The $860bn gorilla is increasing its real estate allocation, Saudi Arabia wants to borrow money, and Passport Global’s commentary on QE, China, and illiquidity.
This week three articles that stood out were 1) Saleha Mohsin’s two-part article in BloombergBusiness “Norway SWF Says Adding $86 Billion in Properties May Be Best” and “Norway’s Wealth Fund Targets Major Cities After Bonds Hit Zero” that covered Norway’s sovereign wealth fund’s planned increase in real estate allocations, 2) was Simeon Kerr’s “Saudi Arabia to tap global bond markets as oil fall hits finances” in The Financial Times that pointed out that Saudi Arabia is about to tap the international debt markets for the first time, and 3) was posting in ValueWalk “Passport Global Up 6.7% in Q3; Burbank Worries About Liquidity” by Rupert Hargreaves that was a commentary of Passport Global’s portfolio positions.
*Note: bold emphasis is mine, italic sections are from the articles.
Norway SWF Says Adding $86 Billion in Properties May Be Best. Saleha Mohsin. BloombergBusiness. 5 Nov. 2015.
Norway’s Wealth Fund Targets Major Cities After Bonds Hit Zero. Saleha Mohsin. BloombergBusiness. 5 Nov. 2015.
Basically the world’s biggest sovereign wealth fund ($860bn) has had back-to-back quarterly losses. The first time in six years.
“The fund lost 273 billion kroner ($32 billion) in the third quarter, or 4.9%, amid a drop in global stocks. Its stock holdings declined 8.6%, while it posted a 0.9% gain on bonds and a 3% return on real estate.”
“…The fund’s annual real return has been 3.55% since 1998, behind a government target of 4%.”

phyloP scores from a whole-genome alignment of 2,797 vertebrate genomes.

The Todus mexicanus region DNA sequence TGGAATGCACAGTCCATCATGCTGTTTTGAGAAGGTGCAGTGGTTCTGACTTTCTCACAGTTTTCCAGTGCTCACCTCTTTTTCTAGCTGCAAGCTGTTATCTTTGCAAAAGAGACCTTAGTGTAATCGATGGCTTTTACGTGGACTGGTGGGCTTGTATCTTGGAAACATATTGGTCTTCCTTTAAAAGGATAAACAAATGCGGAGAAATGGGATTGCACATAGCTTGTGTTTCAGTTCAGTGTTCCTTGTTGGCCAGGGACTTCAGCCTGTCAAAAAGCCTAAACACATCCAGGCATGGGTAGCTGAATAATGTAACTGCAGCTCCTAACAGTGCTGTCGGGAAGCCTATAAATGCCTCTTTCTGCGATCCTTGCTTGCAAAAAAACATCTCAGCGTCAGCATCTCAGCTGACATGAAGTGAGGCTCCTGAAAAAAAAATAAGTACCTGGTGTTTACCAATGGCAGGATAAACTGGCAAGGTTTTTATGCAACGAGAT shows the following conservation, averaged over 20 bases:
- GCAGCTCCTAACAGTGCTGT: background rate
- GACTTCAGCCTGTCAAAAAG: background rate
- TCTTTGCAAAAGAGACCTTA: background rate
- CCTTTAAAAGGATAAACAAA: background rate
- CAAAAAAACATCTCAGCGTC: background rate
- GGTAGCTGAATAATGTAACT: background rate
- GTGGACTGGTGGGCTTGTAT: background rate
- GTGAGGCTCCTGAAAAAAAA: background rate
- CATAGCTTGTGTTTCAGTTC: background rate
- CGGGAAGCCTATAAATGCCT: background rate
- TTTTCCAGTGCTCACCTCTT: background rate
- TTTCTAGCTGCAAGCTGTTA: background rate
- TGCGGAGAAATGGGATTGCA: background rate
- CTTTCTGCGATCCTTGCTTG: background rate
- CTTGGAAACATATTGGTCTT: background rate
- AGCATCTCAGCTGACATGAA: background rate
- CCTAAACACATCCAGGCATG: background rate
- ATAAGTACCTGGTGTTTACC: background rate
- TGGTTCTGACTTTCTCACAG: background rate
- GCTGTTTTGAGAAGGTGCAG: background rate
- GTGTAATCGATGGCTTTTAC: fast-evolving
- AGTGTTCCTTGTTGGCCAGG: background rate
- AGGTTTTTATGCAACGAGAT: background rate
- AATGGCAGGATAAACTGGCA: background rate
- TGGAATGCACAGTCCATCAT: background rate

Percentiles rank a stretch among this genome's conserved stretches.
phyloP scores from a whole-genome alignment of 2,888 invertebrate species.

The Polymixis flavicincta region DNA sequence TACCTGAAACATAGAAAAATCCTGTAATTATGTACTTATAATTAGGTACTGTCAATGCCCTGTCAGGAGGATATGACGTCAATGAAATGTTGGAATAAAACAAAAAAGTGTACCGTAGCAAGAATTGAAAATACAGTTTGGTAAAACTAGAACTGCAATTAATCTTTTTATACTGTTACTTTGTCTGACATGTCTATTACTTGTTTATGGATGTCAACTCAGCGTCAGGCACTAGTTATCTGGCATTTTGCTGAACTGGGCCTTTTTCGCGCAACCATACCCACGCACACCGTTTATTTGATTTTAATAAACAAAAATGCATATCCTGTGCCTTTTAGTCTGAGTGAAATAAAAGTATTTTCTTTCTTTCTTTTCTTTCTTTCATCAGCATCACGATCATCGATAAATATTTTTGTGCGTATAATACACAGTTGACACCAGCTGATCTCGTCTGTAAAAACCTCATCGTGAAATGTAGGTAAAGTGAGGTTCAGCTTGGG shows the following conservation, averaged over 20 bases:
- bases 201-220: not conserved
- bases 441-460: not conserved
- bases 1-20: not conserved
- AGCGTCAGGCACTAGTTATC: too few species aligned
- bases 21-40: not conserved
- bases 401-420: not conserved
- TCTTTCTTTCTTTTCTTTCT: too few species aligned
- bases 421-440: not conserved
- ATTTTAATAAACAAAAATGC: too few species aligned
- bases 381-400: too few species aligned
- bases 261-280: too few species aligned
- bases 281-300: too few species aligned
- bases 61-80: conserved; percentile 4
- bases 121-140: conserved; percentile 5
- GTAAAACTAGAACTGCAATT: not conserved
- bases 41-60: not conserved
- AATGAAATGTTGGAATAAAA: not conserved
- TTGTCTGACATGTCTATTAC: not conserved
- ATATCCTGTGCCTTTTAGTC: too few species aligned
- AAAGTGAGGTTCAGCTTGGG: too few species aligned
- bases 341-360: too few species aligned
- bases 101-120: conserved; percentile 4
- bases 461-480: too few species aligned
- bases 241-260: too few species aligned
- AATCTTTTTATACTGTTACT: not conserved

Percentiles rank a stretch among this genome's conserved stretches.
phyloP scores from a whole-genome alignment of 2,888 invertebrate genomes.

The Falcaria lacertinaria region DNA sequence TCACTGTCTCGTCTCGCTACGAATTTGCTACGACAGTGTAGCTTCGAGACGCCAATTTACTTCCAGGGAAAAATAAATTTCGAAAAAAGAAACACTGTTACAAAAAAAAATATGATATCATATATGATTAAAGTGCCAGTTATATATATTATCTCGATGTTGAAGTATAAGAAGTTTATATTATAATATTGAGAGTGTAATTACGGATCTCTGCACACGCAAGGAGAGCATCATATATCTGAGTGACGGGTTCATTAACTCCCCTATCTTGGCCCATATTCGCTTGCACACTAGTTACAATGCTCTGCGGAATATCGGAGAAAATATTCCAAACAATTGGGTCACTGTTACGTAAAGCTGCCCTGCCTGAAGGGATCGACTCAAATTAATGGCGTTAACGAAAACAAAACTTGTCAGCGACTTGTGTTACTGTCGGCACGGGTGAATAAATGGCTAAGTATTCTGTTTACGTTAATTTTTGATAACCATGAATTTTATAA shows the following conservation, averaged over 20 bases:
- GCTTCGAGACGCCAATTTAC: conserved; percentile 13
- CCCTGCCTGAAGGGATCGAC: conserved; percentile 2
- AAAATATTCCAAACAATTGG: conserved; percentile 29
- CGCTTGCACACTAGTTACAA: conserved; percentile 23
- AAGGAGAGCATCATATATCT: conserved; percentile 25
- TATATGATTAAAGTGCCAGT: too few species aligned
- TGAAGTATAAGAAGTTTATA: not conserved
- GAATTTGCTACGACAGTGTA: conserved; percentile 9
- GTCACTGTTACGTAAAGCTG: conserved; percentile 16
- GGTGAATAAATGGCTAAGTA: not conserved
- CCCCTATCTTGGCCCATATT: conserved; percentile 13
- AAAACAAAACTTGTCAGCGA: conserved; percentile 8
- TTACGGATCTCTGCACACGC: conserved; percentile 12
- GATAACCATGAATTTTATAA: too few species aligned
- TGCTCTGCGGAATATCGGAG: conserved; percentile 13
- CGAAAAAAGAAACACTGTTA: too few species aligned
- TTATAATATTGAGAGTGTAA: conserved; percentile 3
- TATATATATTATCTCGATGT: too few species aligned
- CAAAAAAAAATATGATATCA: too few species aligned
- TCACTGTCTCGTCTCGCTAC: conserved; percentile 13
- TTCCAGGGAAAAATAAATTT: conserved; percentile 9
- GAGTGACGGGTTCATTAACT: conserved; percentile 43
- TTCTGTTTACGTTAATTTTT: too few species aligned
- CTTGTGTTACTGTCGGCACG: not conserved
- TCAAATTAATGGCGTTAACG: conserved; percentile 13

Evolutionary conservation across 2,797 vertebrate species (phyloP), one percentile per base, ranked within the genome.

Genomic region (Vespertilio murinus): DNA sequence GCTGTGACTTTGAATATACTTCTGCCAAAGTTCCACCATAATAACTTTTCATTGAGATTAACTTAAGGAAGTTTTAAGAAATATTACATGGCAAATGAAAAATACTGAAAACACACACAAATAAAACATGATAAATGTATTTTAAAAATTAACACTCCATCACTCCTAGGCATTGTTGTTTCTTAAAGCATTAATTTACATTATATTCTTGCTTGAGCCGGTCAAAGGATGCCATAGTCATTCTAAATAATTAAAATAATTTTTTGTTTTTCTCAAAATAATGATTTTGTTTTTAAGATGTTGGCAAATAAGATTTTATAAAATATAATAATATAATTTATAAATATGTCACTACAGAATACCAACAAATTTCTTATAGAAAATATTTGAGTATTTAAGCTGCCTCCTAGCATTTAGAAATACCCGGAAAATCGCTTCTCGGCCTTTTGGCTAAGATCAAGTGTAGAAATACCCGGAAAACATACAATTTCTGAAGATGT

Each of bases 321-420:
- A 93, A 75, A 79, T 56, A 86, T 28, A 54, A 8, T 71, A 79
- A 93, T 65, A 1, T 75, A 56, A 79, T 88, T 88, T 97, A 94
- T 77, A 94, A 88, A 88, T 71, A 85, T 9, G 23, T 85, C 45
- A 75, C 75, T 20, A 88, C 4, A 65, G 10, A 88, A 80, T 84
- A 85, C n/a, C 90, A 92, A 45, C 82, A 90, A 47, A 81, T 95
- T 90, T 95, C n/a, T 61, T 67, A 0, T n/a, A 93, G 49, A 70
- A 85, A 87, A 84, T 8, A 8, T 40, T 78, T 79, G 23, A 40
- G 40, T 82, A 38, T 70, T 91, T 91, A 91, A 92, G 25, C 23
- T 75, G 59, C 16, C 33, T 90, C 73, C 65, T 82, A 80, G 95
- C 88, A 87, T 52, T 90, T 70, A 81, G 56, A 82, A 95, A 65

The fund isn’t really reaching for yield at a 4%, but
“Slyngstad (CEO) says record-low interest rates will make it difficult to meet return targets in the years ahead.”
“The fund said that nominal returns on real estate have averaged about 7% to 9% from 2000 to 2013 but have seen a “declining trend in recent years.””
“The vast majority of academic studies come to the conclusion that adding real estate does improve the risk-return profile of a mixed-asset portfolio,” the fund said in a discussion note based on research released on Friday. “Estimates of optimal allocations to real estate vary strongly. The median range of the suggested allocations to real estate in the 30 studies reviewed was 15%.”
“Norges Bank Investment Management, which oversees the fund from within the central bank, held about 3% of its assets in real estate at the end of the third quarter. It aims to build that share to 5% by investing about 50 billion kroner ($5.8 billion) each year in property. The investor has a strategy to focus on 10 to 15 cities globally.”
And the fund is even considering raising their allocation to 15%, an additional $86bn that would be funneled in to real estate. I’m sure they’re not the only ones. The implications should assist real estate valuations even if the Fed does raise rates in December. Basically, cap rates will hold and the spreads over treasuries will shrink.
Saudi Arabia to tap global bond markets as oil fall hits finances. Simeon Kerr. The Financial Times. 9 Nov. 2015.
As low oil prices linger on Saudi Arabia has found itself in a new position of raising debt. While the Kingdom has plenty of reserves on hand (unlike Russia and Venezuela), the country is raising debt while it is cheap to cover their shortfalls that exists due to extensive social programs/commitments to its citizens.
“The decision to tap bond markets underscores the impact on the kingdom’s revenues from the plunge in the oil price, from $115 a barrel last year to $50 now, as well as Riyadh’s expensive military intervention in Yemen.”
To highlight how new this is,
“The authorities are in the meantime looking to set up a debt management office to help oversee the process of raising local and international bonds.”